Your period and all that comes along with it is enough to make you want to ditch the gym and stay in bed with a hot compress and a bag of salt-and-vinegar chips. But that bag of chips isn’t doing that belly bloat any favors—while a sweaty workout can. Here’s what you need to know about exercising on your period.
What Type of Workout You Do Matters
Don’t get us wrong, you earn yourself a fist-bump just for getting your butt to the gym. Any exercise is better than none, but if you’re looking to get the most sweat-equity for your efforts, then make this workout a high-intensity one. “Higher-intensity exercise can release more endorphins, which are the feel-good chemicals released in our brains when we exercise,” says Alyse Kelly-Jones, M.D., an ob-gyn at Novant Health Mintview OB/GYN. Endorphins help relieve pain and get rid of prostaglandins, which are chemicals that are produced during menstruation (and at other times, like when you get injured) that can cause inflammation, muscle contractions, pain, and fever. So the more endorphins you release, the less period pain you feel.
Another reason to go for box jumps over yoga? Sex hormones. Progesterone and estrogen levels are actually at their lowest point during menstruation, says Kelly-Jones, and that means your body is able to access carbohydrates and glycogen more easily than they can when estrogen is at an all-time high (the middle of your cycle). That means the fuel your body needs to power through an intense set is more readily available, and you can push harder to get the most out of short bursts of fast-paced movements. (Need inspo? Try the 30-Day HIIT Challenge.)
Cardio Is Better Than Strength Training
If your goal is to alleviate symptoms, then the week of your period is when you should focus more on the treadmill and less on the barbell. Research shows that there’s a direct correlation between aerobic capacity and the severity of PMS symptoms—when your aerobic exercise goes up, the PMS symptoms go down. But when the scientists looked to see if the same thing happened with anaerobic power—so, strength training—they found that there was no significant connection between the two variables.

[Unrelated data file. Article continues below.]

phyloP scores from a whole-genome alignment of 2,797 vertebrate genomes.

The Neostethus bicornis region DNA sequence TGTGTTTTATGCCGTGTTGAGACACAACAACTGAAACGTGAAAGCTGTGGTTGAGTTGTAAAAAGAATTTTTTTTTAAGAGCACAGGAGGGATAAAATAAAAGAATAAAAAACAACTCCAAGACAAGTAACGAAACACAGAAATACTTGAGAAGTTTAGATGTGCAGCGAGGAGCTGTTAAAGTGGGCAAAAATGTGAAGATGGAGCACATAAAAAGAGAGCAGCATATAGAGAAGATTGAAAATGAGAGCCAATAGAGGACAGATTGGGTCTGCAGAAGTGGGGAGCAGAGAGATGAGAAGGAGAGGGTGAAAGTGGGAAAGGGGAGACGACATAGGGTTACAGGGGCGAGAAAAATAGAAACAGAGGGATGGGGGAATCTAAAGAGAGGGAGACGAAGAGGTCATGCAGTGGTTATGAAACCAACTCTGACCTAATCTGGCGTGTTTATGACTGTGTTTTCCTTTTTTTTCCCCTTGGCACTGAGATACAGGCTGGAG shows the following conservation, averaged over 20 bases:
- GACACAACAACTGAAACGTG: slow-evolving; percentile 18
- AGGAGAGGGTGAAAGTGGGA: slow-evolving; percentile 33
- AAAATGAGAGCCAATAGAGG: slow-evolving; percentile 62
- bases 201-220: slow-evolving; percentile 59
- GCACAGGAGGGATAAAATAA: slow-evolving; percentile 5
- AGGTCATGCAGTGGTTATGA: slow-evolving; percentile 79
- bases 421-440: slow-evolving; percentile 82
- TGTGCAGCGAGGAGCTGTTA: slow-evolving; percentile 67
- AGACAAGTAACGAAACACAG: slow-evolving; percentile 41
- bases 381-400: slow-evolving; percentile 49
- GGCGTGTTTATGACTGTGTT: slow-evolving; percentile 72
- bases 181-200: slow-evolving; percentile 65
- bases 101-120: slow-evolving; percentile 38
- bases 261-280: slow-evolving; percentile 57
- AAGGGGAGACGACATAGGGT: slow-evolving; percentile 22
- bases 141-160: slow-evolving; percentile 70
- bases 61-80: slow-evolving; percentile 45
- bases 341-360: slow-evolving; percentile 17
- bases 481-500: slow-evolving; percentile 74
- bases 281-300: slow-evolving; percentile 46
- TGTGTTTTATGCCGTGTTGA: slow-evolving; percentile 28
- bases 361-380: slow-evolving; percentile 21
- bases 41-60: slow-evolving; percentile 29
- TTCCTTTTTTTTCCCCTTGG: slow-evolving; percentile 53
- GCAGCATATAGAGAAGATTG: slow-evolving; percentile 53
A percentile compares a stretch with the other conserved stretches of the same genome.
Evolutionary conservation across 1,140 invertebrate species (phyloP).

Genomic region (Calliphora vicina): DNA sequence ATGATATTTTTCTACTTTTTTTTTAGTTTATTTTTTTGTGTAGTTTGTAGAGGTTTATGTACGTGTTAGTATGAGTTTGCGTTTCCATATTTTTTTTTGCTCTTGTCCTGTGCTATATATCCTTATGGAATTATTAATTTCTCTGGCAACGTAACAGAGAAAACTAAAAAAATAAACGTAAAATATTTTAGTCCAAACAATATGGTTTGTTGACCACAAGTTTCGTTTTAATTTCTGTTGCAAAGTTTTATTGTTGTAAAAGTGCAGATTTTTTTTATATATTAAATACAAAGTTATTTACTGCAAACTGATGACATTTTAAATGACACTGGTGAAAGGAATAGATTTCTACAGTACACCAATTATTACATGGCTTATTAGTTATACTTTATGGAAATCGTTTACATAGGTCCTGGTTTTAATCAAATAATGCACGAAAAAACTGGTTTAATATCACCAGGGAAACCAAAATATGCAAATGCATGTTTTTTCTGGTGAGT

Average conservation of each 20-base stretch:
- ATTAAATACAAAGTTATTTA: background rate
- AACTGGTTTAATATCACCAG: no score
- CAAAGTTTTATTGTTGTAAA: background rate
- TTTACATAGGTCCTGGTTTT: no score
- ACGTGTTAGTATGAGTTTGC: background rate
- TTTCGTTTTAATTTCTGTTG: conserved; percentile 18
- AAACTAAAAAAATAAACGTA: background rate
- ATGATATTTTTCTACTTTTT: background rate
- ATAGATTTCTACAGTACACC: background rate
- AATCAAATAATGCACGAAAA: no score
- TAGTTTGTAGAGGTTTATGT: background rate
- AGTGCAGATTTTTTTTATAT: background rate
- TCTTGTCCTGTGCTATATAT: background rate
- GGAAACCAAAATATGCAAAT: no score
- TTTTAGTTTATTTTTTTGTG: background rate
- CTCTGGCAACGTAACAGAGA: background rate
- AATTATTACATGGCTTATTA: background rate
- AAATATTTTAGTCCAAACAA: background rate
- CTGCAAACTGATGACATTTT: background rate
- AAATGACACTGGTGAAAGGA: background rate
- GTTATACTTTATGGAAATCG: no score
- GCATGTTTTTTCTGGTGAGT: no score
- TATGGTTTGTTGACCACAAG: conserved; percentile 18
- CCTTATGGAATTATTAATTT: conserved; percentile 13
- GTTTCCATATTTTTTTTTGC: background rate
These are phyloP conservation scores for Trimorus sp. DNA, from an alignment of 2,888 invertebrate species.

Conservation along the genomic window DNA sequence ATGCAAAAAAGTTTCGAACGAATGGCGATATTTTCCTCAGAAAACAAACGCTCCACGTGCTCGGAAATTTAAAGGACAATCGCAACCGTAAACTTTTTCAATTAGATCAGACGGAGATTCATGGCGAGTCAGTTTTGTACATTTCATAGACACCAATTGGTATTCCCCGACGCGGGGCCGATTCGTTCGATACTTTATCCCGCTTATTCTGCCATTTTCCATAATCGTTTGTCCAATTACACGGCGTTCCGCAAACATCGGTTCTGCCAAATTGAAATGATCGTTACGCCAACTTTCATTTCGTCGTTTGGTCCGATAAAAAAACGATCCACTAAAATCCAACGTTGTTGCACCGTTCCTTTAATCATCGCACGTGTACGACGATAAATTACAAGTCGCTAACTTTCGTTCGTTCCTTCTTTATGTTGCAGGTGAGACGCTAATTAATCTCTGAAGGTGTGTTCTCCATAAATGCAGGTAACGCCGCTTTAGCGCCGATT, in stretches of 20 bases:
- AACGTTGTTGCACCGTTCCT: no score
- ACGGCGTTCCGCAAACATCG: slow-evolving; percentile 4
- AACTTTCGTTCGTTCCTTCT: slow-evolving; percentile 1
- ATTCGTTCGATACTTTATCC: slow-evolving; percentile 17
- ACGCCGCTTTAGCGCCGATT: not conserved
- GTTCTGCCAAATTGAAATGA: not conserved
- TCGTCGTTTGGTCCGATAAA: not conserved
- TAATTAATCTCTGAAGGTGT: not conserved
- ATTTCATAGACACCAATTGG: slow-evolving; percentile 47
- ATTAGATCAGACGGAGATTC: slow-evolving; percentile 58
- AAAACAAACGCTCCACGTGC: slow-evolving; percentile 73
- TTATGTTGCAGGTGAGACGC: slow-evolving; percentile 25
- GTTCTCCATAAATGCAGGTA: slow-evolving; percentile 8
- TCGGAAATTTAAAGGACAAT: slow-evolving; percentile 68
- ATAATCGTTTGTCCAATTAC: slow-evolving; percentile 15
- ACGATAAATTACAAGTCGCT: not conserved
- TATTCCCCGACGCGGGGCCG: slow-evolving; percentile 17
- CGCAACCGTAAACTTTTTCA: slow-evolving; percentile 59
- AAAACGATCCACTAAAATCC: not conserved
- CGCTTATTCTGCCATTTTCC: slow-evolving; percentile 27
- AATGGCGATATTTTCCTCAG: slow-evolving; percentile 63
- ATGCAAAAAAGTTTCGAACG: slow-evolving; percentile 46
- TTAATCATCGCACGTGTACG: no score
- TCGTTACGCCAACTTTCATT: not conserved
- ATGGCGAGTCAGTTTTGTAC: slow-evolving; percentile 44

Not to mention that your body temperature is actually lower when you’re on your period, thanks to the drop in hormones. This increases the amount of time it takes your body to tire, and you can store more heat without exhausting your central nervous system. What that means for you: Those sprint intervals are going to feel easier than they did mid-cycle.
Exercising Won’t Lighten Your Flow
The first few days, when your period is usually the heaviest, is when you’re probably least likely to book a TRX class. But if that’s part of your regular routine, then it could pay off to go anyway. Kelly-Jones says that regular, moderate exercise could reduce your flow each month, making it a solid preventative method. That’s because “estrogen is decreased when body fat is decreased, and estrogen stimulates growth of the uterus lining [that you shed when you have your period],” she explains. Translation: Regular exercise (and a healthy diet) can mean less body fat, which means less estrogen and a lighter menstrual flow.
Unfortunately, the TRX class won’t have an immediate impact on your flow, says Kelly-Jones. “Once the cycle starts, it’s going to be what it is,” she says. Since your uterus lining has already been thickened throughout the month, by the time you get your period it’s simply in the process of shedding it because you’re not pregnant. So getting your sweat on won’t change how heavy your period is right now.